A few chapters later the Angel of the Lord appears at two different instances to the parents of Samson who did not recognize that the man who visited them was in reality the God of heaven and earth until the end of the encounter: “ 2 And there was a certain man of Zorah, of the family of the Danites, whose name was Manoah; and his wife was barren and had borne no children. 3 Then the angel of the LORD appeared to the woman, and said to her, “Behold now, you are barren and have borne no children, but you shall conceive and give birth to a son. 4 “Now therefore, be careful not to drink wine or strong drink, nor eat any unclean thing. 5 “For behold, you shall conceive and give birth to a son, and no razor shall come upon his head, for the boy shall be a Nazirite to God from the womb; and he shall begin to deliver Israel from the hands of the Philistines.” 6 Then the woman came and told her husband, saying, “A man of God came to me and his appearance was like the appearance of the angel of God, very awesome. And I did not ask him where he came from, nor did he tell me his name. 7 “But he said to me, 'Behold, you shall conceive and give birth to a son, and now you shall not drink wine or strong drink nor eat any unclean thing, for the boy shall be a Nazirite to God from the womb to the day of his death.'” 8 Then Manoah entreated the LORD and said, “O Lord, please let the man of God whom Thou hast sent come to us again that he may teach us what to do for the boy who is to be born.” 9 And God listened to the voice of Manoah; and the angel of God came again to the woman as she was sitting in the field, but Manoah her husband was not with her. 10 So the woman ran quickly and told her husband, “Behold, the man who came the other day has appeared to me.” 11 Then Manoah arose and followed his wife, and when he came to the man he said to him, “Are you the man who spoke to the woman?” And he said, “I am.” 12 And Manoah said, “Now when your words come to pass, what shall be the boy's mode of life and his vocation?” 13 So the angel of the LORD said to Manoah, “Let the woman pay attention to all that I said. 14 “She should not eat anything that comes from the vine nor drink wine or strong drink, nor eat any unclean thing; let her observe all that I commanded.” 15 Then Manoah said to the angel of the LORD, “Please let us detain you so that we may prepare a kid for you.” 16 And the angel of the LORD said to Manoah, “Though you detain me, I will not eat your food, but if you prepare a burnt offering, then offer it to the LORD.” For Manoah did not know that he was the angel of the LORD. 17 And Manoah said to the angel of the LORD, “What is your name, so that when your words come to pass, we may honor you?” 18 But the angel of the LORD said to him, “Why do you ask my name, seeing it is wonderful?” 19 So Manoah took the kid with the grain offering and offered it on the rock to the LORD, and He performed wonders while Manoah and his wife looked on. 20 For it came about when the flame went up from the altar toward heaven, that the angel of the LORD ascended in the flame of the altar. When Manoah and his wife saw this, they fell on their faces to the ground. 21 Now the angel of the LORD appeared no more to Manoah or his wife. Then Manoah knew that he was the angel of the LORD. 22 So Manoah said to his wife, ‘We shall surely die, for we have seen God’ ” (Judges 13:2-22).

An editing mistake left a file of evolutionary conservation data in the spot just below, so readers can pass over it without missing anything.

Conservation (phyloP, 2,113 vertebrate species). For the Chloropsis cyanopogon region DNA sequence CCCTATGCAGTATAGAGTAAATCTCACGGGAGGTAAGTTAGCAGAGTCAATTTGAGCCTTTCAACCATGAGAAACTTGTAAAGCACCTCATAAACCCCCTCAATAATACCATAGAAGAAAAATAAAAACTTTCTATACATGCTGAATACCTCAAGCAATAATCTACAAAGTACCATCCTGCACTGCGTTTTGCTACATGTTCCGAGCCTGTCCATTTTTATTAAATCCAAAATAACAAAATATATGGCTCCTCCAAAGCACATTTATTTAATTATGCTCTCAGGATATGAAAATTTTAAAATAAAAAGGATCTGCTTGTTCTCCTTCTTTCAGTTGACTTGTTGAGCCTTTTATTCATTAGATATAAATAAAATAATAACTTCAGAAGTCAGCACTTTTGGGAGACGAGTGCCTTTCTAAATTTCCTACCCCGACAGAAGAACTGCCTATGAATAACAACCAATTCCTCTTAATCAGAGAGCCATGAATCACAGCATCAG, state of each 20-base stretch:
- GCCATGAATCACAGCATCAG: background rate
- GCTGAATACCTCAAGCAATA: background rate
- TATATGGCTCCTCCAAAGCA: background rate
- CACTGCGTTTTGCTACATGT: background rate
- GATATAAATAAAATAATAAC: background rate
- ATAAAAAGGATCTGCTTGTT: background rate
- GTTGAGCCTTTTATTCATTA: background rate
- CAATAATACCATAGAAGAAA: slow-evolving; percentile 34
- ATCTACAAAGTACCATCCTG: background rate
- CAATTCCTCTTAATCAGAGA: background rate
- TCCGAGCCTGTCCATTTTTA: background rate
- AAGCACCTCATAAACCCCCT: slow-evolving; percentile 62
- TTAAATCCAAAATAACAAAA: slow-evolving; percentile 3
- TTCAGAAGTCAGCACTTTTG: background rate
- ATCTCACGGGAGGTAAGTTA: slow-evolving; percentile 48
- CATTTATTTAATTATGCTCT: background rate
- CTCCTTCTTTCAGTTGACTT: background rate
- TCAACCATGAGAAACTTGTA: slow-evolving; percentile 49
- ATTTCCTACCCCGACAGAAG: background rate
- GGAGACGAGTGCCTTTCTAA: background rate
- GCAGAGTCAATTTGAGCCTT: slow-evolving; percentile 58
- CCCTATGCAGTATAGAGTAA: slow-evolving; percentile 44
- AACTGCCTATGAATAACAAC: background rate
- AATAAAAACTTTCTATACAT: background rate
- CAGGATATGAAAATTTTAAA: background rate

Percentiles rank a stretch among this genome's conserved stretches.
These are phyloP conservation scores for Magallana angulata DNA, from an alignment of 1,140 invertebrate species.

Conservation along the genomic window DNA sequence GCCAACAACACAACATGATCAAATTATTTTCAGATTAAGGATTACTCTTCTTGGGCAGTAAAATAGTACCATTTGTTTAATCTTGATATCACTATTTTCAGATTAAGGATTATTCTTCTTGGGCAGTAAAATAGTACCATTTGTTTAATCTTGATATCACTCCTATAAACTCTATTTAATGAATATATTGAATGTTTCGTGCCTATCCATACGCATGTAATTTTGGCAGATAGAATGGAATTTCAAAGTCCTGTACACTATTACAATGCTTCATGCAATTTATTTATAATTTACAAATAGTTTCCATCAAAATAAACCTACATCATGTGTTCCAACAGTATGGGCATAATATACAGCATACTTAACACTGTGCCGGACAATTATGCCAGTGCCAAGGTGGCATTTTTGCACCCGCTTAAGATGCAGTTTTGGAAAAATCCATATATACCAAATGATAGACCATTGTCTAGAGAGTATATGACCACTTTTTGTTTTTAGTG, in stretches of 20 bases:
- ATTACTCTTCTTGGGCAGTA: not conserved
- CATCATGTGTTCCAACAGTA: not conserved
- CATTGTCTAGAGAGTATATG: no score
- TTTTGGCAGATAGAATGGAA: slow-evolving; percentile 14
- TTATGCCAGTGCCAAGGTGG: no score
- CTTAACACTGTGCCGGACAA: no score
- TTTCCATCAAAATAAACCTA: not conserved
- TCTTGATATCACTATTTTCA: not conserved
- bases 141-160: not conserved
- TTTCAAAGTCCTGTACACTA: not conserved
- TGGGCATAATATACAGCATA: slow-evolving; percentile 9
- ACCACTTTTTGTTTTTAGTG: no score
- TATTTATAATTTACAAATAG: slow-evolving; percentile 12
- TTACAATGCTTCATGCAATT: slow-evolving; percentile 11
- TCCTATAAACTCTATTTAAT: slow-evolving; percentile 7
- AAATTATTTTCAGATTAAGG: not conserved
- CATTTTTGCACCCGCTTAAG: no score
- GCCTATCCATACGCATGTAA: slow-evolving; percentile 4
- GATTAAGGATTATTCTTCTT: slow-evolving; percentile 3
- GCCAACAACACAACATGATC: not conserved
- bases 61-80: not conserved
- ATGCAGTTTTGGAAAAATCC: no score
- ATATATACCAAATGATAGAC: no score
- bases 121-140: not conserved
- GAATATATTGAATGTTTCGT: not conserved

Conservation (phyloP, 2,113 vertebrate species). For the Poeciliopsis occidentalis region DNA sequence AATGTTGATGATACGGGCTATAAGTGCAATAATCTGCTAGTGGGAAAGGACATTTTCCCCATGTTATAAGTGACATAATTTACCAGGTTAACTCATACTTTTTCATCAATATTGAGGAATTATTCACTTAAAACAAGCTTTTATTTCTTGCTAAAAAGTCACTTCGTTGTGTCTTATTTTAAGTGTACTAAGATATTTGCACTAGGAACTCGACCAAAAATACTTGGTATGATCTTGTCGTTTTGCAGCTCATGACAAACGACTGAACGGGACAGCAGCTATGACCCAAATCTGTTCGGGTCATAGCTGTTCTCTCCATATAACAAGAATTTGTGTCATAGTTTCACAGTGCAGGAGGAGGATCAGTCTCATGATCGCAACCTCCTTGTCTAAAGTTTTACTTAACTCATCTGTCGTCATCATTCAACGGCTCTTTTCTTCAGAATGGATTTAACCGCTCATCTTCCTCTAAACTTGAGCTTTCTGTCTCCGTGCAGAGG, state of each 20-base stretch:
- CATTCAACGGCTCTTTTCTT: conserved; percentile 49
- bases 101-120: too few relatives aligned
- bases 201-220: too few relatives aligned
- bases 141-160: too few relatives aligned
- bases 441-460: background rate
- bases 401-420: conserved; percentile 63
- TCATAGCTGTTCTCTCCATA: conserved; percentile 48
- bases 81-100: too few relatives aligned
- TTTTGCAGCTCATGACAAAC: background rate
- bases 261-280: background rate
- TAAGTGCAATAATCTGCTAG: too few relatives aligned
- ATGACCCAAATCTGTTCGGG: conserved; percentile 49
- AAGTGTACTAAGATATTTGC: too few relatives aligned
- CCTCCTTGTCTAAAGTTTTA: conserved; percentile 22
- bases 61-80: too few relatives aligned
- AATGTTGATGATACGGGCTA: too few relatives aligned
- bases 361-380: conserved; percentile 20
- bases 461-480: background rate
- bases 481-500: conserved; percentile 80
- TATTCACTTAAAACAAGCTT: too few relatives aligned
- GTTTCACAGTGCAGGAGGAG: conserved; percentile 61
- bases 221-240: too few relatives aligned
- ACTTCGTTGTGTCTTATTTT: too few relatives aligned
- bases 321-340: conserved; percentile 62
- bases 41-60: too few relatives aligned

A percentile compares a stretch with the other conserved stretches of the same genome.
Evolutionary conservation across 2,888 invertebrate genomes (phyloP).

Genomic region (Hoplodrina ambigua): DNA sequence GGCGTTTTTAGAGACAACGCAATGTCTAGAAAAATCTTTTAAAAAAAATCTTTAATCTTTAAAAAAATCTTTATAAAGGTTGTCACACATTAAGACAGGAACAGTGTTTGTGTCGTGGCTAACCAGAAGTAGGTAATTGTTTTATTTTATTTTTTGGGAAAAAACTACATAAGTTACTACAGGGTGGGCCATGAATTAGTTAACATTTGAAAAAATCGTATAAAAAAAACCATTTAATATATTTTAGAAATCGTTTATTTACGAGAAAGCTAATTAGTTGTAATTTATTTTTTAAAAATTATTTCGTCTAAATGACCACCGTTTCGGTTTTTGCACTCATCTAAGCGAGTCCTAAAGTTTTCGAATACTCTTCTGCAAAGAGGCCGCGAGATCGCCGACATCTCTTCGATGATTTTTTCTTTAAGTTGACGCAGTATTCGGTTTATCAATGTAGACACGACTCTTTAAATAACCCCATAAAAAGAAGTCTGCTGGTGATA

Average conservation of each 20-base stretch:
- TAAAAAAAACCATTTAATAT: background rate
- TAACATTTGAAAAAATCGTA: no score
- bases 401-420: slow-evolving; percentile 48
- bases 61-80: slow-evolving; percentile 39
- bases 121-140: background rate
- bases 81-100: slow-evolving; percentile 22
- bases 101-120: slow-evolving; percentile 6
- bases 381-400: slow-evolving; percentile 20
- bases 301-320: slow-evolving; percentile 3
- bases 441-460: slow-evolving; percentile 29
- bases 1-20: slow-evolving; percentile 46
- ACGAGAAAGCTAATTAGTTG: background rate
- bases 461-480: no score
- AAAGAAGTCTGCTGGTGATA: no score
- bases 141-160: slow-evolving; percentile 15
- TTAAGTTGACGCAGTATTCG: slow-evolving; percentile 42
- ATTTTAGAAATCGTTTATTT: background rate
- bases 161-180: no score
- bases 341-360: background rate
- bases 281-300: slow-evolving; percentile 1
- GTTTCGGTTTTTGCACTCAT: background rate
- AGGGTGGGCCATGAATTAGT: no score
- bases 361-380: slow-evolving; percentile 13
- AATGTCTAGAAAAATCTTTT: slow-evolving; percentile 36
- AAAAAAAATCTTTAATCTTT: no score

This passage presents many identities of the Lord. First of all, the narrator reveals Him as ‘the angel of the Lord’ (v.3). Secondly, Manoah’s wife presents Him as ‘a man of God’ (v.6). Thirdly, Manoah petitions the Lord for His name but only gets the following reply: ‘It is marvelous’ (v.18). Lastly, at His disappearance the couple knew it is God who was in their company (v.22).

“Jacob heard that Laban's sons were saying, “Jacob has taken everything our father owned and has gained all this wealth from what belonged to our father.” 2 And Jacob noticed that Laban's attitude toward him was not what it had been. 3 Then the LORD said to Jacob, “Go back to the land of your fathers and to your relatives, and I will be with you.” 4 So Jacob sent word to Rachel and Leah to come out to the fields where his flocks were. 5 He said to them, “I see that your father's attitude toward me is not what it was before, but the God of my father has been with me. 6 You know that I've worked for your father with all my strength, 7 yet your father has cheated me by changing my wages ten times. However, God has not allowed him to harm me. 8 If he said, 'The speckled ones will be your wages,' then all the flocks gave birth to speckled young; and if he said, 'The streaked ones will be your wages,' then all the flocks bore streaked young. 9 So God has taken away your father's livestock and has given them to me. 10 “In breeding season I once had a dream in which I looked up and saw that the male goats mating with the flock were streaked, speckled or spotted. 11 The angel of God said to me in the dream, 'Jacob.' I answered, 'Here I am.' 12 And he said, 'Look up and see that all the male goats mating with the flock are streaked, speckled or spotted, for I have seen all that Laban has been doing to you. 13 I am the God of Bethel, where you anointed a pillar and where you made a vow to me. Now leave this land at once and go back to your native land'” (Genesis 31:1-13).